Grinding your teeth is also known as bruxism. It is something that is generally discovered either by the grinder’s sleep partner, who is awakened by the disruptive sound of the grinding, or by the sleeper’s dentist who can see the results in the teeth themselves. People who grind their teeth can be any age, from young toddlers to the elderly, and though the grinder may not hear the sound they may become aware that they have a problem as a result of the pain that they experience in their jaw when they wake up.
A tremendous amount of pressure is used when a person grinds their teeth, and the end result may be arthritis in the jaw, thinning of the jaw bone, tooth sensitivity and inflammation of the gums. People may experience these problems as a pain in or around their ear or neck.
Though tooth grinding can run in families, most patients who suffer from this particular pathology do so because they are suffering from stress. Whether it is job related, due to marital woes or worries about schoolwork or money, people quite literally gnash their teeth when they are asleep to alleviate some of the pressures of their day. Much of the tendency to grind teeth also has to do with personality type: people who are classified as perfectionist, or Type A, are much more likely to suffer from this than people who are more relaxed and laid back.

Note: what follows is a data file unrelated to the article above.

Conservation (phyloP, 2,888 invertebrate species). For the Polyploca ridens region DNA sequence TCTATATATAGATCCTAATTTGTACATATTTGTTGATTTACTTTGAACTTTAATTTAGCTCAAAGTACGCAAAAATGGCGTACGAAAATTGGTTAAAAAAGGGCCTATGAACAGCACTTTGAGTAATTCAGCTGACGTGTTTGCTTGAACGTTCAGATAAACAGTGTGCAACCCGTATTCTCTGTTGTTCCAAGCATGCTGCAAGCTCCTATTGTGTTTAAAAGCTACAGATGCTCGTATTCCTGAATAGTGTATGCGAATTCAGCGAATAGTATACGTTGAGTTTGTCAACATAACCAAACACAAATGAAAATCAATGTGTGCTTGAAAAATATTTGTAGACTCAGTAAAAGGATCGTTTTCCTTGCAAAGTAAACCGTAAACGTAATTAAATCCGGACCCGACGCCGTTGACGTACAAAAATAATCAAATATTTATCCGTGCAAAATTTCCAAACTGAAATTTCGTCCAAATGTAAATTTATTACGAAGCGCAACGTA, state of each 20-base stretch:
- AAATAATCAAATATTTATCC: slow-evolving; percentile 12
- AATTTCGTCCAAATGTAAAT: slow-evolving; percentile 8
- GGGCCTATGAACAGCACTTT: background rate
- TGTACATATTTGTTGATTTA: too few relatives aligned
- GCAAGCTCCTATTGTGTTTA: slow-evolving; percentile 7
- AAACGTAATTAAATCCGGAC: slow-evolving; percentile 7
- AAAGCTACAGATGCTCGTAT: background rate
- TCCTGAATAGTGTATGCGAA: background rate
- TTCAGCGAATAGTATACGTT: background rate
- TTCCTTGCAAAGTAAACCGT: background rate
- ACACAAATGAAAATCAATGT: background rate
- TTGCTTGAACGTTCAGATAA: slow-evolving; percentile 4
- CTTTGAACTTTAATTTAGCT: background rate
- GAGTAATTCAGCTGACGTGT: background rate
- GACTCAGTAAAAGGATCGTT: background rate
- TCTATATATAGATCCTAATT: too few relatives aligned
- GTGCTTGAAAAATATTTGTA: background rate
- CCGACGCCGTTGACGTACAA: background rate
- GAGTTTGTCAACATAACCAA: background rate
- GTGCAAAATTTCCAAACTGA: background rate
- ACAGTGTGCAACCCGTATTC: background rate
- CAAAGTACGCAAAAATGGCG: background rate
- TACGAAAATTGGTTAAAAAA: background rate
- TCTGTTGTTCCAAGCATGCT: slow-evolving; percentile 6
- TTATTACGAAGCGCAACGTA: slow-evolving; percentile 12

Nocturnal Leg Cramps
One of the most common causes of disrupted sleep is cramping in the legs that occurs in the middle of the night. It is more common in the elderly, and can be extremely painful. What happens when a muscle cramps is that it contracts severely and produces waste products; the presence of these products is what produces the first sensation of pain. If the muscle does not release it ends up working overly hard and the body is unable to keep up – the blood supply to the muscle ends up being insufficient. This feeds the pain. Finally, if the cramp continues then it may end up tearing.
These cramps occur in the middle of the night in response to movements that we make while we are asleep, particularly if we are pointing our toes, or else as a result of overuse during the day. In some cases adding nutritional supplements such as calcium, potassium or sodium may help to prevent these cramps, but in most cases there is no obvious cause other than the fact that the muscles are shortening while we are sleeping.
The best solution to leg cramps is to stretch at night before going to bed. This lengthens the muscle and relaxes it and prevents it from contracting while you are asleep. The other thing that you can do is to try to set up your bed sheets and covers in a way that will prevent you from pointing your toes while you sleep. This can be done by leaving the covers loose and avoiding turning or moving too much in your sleep. Sleeping on your stomach often encourages toe pointing, and should be avoided; if on your stomach is your only comfortable position, try sleeping with your legs hanging off of the bed, or place a pillow in your bed to prevent you from extending your legs so that your toes aren’t forced to point.
If you do get a cramp in your leg, remember that the solution is to lengthen the muscle from its contracted position. Grabbing your toes and pulling back towards your shin should provide relief.